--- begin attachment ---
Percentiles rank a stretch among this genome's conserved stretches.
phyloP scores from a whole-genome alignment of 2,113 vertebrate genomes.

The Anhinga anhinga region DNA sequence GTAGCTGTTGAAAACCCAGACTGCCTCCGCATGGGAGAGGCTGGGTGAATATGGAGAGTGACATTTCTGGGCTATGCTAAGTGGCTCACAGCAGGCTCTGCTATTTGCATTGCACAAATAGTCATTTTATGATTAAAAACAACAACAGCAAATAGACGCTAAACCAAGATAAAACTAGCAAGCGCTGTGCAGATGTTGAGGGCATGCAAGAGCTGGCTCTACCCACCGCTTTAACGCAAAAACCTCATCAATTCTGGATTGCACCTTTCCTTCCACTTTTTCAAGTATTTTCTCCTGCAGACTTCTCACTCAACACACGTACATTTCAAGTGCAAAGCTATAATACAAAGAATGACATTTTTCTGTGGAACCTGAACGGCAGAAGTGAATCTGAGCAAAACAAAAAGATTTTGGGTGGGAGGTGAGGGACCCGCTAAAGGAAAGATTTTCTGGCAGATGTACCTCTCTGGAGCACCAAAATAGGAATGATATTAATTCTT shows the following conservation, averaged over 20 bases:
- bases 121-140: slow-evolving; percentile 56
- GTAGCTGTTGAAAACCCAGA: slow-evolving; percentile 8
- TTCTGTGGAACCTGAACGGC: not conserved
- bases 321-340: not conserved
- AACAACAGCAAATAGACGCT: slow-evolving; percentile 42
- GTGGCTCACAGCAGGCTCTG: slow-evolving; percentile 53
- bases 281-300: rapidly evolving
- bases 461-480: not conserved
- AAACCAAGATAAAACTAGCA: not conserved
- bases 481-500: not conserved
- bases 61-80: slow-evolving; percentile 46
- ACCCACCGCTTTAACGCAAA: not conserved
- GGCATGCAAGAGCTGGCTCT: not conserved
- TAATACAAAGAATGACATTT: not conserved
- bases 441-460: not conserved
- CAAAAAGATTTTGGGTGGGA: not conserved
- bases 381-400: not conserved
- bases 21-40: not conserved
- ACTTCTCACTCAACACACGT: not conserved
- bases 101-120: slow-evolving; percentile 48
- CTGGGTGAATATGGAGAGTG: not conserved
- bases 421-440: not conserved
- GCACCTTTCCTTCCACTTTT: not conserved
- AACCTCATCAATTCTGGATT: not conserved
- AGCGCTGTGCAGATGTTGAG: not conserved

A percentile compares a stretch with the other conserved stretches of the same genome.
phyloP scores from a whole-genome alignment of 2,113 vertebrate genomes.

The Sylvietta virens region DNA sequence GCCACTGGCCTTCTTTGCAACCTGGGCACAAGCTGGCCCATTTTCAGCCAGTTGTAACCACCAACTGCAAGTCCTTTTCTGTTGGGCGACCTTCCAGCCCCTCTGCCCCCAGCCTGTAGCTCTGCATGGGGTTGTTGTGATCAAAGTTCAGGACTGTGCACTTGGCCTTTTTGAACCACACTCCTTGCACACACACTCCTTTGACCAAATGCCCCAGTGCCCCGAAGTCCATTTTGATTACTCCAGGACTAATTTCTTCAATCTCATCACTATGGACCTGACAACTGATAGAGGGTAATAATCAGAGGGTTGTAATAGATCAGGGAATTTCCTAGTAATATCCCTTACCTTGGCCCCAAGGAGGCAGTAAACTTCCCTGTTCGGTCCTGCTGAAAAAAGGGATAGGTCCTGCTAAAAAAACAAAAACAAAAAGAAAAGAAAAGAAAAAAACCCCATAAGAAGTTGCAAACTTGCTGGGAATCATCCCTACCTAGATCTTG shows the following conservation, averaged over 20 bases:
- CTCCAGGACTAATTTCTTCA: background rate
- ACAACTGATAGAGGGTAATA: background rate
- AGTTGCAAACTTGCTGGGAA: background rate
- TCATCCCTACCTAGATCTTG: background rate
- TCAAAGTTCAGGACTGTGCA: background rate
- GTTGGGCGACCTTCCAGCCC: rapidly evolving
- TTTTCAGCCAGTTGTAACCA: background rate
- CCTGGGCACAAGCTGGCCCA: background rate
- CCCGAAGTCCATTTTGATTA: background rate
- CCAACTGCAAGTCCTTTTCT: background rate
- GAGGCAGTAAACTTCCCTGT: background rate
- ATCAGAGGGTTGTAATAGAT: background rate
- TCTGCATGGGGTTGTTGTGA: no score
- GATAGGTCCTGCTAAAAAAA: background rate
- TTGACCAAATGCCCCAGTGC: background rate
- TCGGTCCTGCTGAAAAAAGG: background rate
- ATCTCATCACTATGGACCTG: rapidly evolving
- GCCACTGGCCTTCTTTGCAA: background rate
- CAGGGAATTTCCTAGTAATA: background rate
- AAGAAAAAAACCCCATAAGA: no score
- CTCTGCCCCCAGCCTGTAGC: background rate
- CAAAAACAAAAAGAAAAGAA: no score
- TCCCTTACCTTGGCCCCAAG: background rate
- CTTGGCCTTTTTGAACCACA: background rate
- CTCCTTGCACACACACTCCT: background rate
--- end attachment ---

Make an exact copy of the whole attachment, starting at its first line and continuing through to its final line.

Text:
Percentiles rank a stretch among this genome's conserved stretches.
phyloP scores from a whole-genome alignment of 2,113 vertebrate genomes.

The Anhinga anhinga region DNA sequence GTAGCTGTTGAAAACCCAGACTGCCTCCGCATGGGAGAGGCTGGGTGAATATGGAGAGTGACATTTCTGGGCTATGCTAAGTGGCTCACAGCAGGCTCTGCTATTTGCATTGCACAAATAGTCATTTTATGATTAAAAACAACAACAGCAAATAGACGCTAAACCAAGATAAAACTAGCAAGCGCTGTGCAGATGTTGAGGGCATGCAAGAGCTGGCTCTACCCACCGCTTTAACGCAAAAACCTCATCAATTCTGGATTGCACCTTTCCTTCCACTTTTTCAAGTATTTTCTCCTGCAGACTTCTCACTCAACACACGTACATTTCAAGTGCAAAGCTATAATACAAAGAATGACATTTTTCTGTGGAACCTGAACGGCAGAAGTGAATCTGAGCAAAACAAAAAGATTTTGGGTGGGAGGTGAGGGACCCGCTAAAGGAAAGATTTTCTGGCAGATGTACCTCTCTGGAGCACCAAAATAGGAATGATATTAATTCTT shows the following conservation, averaged over 20 bases:
- bases 121-140: slow-evolving; percentile 56
- GTAGCTGTTGAAAACCCAGA: slow-evolving; percentile 8
- TTCTGTGGAACCTGAACGGC: not conserved
- bases 321-340: not conserved
- AACAACAGCAAATAGACGCT: slow-evolving; percentile 42
- GTGGCTCACAGCAGGCTCTG: slow-evolving; percentile 53
- bases 281-300: rapidly evolving
- bases 461-480: not conserved
- AAACCAAGATAAAACTAGCA: not conserved
- bases 481-500: not conserved
- bases 61-80: slow-evolving; percentile 46
- ACCCACCGCTTTAACGCAAA: not conserved
- GGCATGCAAGAGCTGGCTCT: not conserved
- TAATACAAAGAATGACATTT: not conserved
- bases 441-460: not conserved
- CAAAAAGATTTTGGGTGGGA: not conserved
- bases 381-400: not conserved
- bases 21-40: not conserved
- ACTTCTCACTCAACACACGT: not conserved
- bases 101-120: slow-evolving; percentile 48
- CTGGGTGAATATGGAGAGTG: not conserved
- bases 421-440: not conserved
- GCACCTTTCCTTCCACTTTT: not conserved
- AACCTCATCAATTCTGGATT: not conserved
- AGCGCTGTGCAGATGTTGAG: not conserved

A percentile compares a stretch with the other conserved stretches of the same genome.
phyloP scores from a whole-genome alignment of 2,113 vertebrate genomes.

The Sylvietta virens region DNA sequence GCCACTGGCCTTCTTTGCAACCTGGGCACAAGCTGGCCCATTTTCAGCCAGTTGTAACCACCAACTGCAAGTCCTTTTCTGTTGGGCGACCTTCCAGCCCCTCTGCCCCCAGCCTGTAGCTCTGCATGGGGTTGTTGTGATCAAAGTTCAGGACTGTGCACTTGGCCTTTTTGAACCACACTCCTTGCACACACACTCCTTTGACCAAATGCCCCAGTGCCCCGAAGTCCATTTTGATTACTCCAGGACTAATTTCTTCAATCTCATCACTATGGACCTGACAACTGATAGAGGGTAATAATCAGAGGGTTGTAATAGATCAGGGAATTTCCTAGTAATATCCCTTACCTTGGCCCCAAGGAGGCAGTAAACTTCCCTGTTCGGTCCTGCTGAAAAAAGGGATAGGTCCTGCTAAAAAAACAAAAACAAAAAGAAAAGAAAAGAAAAAAACCCCATAAGAAGTTGCAAACTTGCTGGGAATCATCCCTACCTAGATCTTG shows the following conservation, averaged over 20 bases:
- CTCCAGGACTAATTTCTTCA: background rate
- ACAACTGATAGAGGGTAATA: background rate
- AGTTGCAAACTTGCTGGGAA: background rate
- TCATCCCTACCTAGATCTTG: background rate
- TCAAAGTTCAGGACTGTGCA: background rate
- GTTGGGCGACCTTCCAGCCC: rapidly evolving
- TTTTCAGCCAGTTGTAACCA: background rate
- CCTGGGCACAAGCTGGCCCA: background rate
- CCCGAAGTCCATTTTGATTA: background rate
- CCAACTGCAAGTCCTTTTCT: background rate
- GAGGCAGTAAACTTCCCTGT: background rate
- ATCAGAGGGTTGTAATAGAT: background rate
- TCTGCATGGGGTTGTTGTGA: no score
- GATAGGTCCTGCTAAAAAAA: background rate
- TTGACCAAATGCCCCAGTGC: background rate
- TCGGTCCTGCTGAAAAAAGG: background rate
- ATCTCATCACTATGGACCTG: rapidly evolving
- GCCACTGGCCTTCTTTGCAA: background rate
- CAGGGAATTTCCTAGTAATA: background rate
- AAGAAAAAAACCCCATAAGA: no score
- CTCTGCCCCCAGCCTGTAGC: background rate
- CAAAAACAAAAAGAAAAGAA: no score
- TCCCTTACCTTGGCCCCAAG: background rate
- CTTGGCCTTTTTGAACCACA: background rate
- CTCCTTGCACACACACTCCT: background rate